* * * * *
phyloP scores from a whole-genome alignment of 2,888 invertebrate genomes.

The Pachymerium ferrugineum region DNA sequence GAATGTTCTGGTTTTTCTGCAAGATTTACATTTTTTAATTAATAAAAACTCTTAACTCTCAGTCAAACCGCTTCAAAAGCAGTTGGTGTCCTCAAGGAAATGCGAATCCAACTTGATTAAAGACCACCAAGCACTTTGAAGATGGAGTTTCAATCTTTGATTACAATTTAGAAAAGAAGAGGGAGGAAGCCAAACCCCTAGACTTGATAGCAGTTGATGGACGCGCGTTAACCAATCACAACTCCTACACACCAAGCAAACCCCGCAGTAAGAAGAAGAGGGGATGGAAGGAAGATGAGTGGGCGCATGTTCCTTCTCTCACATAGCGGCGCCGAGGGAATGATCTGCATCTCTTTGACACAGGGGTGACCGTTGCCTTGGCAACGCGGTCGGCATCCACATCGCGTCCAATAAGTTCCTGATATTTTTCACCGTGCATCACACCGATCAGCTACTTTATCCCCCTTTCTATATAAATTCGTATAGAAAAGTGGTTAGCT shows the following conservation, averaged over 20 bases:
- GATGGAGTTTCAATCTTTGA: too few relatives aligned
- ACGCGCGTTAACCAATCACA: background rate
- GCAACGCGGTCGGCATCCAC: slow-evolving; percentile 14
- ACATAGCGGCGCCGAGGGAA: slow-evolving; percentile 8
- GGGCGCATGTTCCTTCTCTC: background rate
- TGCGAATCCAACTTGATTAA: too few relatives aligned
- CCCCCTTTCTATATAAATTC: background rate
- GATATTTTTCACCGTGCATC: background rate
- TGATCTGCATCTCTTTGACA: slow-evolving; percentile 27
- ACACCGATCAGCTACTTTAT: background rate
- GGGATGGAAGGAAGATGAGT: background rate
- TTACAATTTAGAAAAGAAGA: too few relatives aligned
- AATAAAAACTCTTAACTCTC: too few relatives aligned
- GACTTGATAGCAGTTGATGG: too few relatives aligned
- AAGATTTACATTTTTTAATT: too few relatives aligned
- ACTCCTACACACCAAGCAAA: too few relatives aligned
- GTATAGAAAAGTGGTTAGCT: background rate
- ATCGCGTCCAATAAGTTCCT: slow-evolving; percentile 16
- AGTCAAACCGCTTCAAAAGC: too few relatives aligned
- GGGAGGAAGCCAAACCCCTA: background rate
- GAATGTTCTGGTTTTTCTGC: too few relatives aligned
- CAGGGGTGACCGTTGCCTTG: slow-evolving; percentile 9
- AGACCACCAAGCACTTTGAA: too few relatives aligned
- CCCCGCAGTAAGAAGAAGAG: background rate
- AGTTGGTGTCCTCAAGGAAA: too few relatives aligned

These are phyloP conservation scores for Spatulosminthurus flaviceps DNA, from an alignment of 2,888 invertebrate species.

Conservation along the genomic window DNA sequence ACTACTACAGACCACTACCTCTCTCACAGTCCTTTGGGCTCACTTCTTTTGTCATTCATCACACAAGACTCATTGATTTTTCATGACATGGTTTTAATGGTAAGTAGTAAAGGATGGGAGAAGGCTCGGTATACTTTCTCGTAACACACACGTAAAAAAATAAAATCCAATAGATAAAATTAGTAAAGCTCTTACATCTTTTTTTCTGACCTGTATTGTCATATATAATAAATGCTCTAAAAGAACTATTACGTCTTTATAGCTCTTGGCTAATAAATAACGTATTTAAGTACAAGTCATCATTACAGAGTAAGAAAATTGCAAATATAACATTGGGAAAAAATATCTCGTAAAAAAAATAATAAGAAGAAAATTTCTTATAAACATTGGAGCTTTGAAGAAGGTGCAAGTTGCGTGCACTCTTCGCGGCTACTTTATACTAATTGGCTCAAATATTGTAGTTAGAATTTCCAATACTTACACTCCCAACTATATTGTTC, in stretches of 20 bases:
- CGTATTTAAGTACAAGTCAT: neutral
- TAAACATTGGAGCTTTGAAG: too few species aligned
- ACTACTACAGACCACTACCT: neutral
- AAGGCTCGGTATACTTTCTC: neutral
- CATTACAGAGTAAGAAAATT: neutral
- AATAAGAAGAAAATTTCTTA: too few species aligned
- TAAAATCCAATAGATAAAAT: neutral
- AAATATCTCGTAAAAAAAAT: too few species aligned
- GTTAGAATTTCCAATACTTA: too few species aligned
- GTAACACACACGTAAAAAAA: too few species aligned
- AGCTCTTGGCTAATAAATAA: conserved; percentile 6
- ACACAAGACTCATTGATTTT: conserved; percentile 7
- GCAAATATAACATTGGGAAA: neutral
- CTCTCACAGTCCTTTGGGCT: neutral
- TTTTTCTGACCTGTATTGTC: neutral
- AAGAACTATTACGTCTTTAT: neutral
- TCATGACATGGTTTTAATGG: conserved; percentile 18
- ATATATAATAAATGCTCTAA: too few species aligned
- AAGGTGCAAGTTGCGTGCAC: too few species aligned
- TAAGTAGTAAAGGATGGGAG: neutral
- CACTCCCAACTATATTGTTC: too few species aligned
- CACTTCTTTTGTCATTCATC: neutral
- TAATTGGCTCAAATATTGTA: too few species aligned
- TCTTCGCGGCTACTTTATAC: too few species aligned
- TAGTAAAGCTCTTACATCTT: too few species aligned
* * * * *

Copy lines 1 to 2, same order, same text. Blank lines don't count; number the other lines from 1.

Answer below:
phyloP scores from a whole-genome alignment of 2,888 invertebrate genomes.

The Pachymerium ferrugineum region DNA sequence GAATGTTCTGGTTTTTCTGCAAGATTTACATTTTTTAATTAATAAAAACTCTTAACTCTCAGTCAAACCGCTTCAAAAGCAGTTGGTGTCCTCAAGGAAATGCGAATCCAACTTGATTAAAGACCACCAAGCACTTTGAAGATGGAGTTTCAATCTTTGATTACAATTTAGAAAAGAAGAGGGAGGAAGCCAAACCCCTAGACTTGATAGCAGTTGATGGACGCGCGTTAACCAATCACAACTCCTACACACCAAGCAAACCCCGCAGTAAGAAGAAGAGGGGATGGAAGGAAGATGAGTGGGCGCATGTTCCTTCTCTCACATAGCGGCGCCGAGGGAATGATCTGCATCTCTTTGACACAGGGGTGACCGTTGCCTTGGCAACGCGGTCGGCATCCACATCGCGTCCAATAAGTTCCTGATATTTTTCACCGTGCATCACACCGATCAGCTACTTTATCCCCCTTTCTATATAAATTCGTATAGAAAAGTGGTTAGCT shows the following conservation, averaged over 20 bases: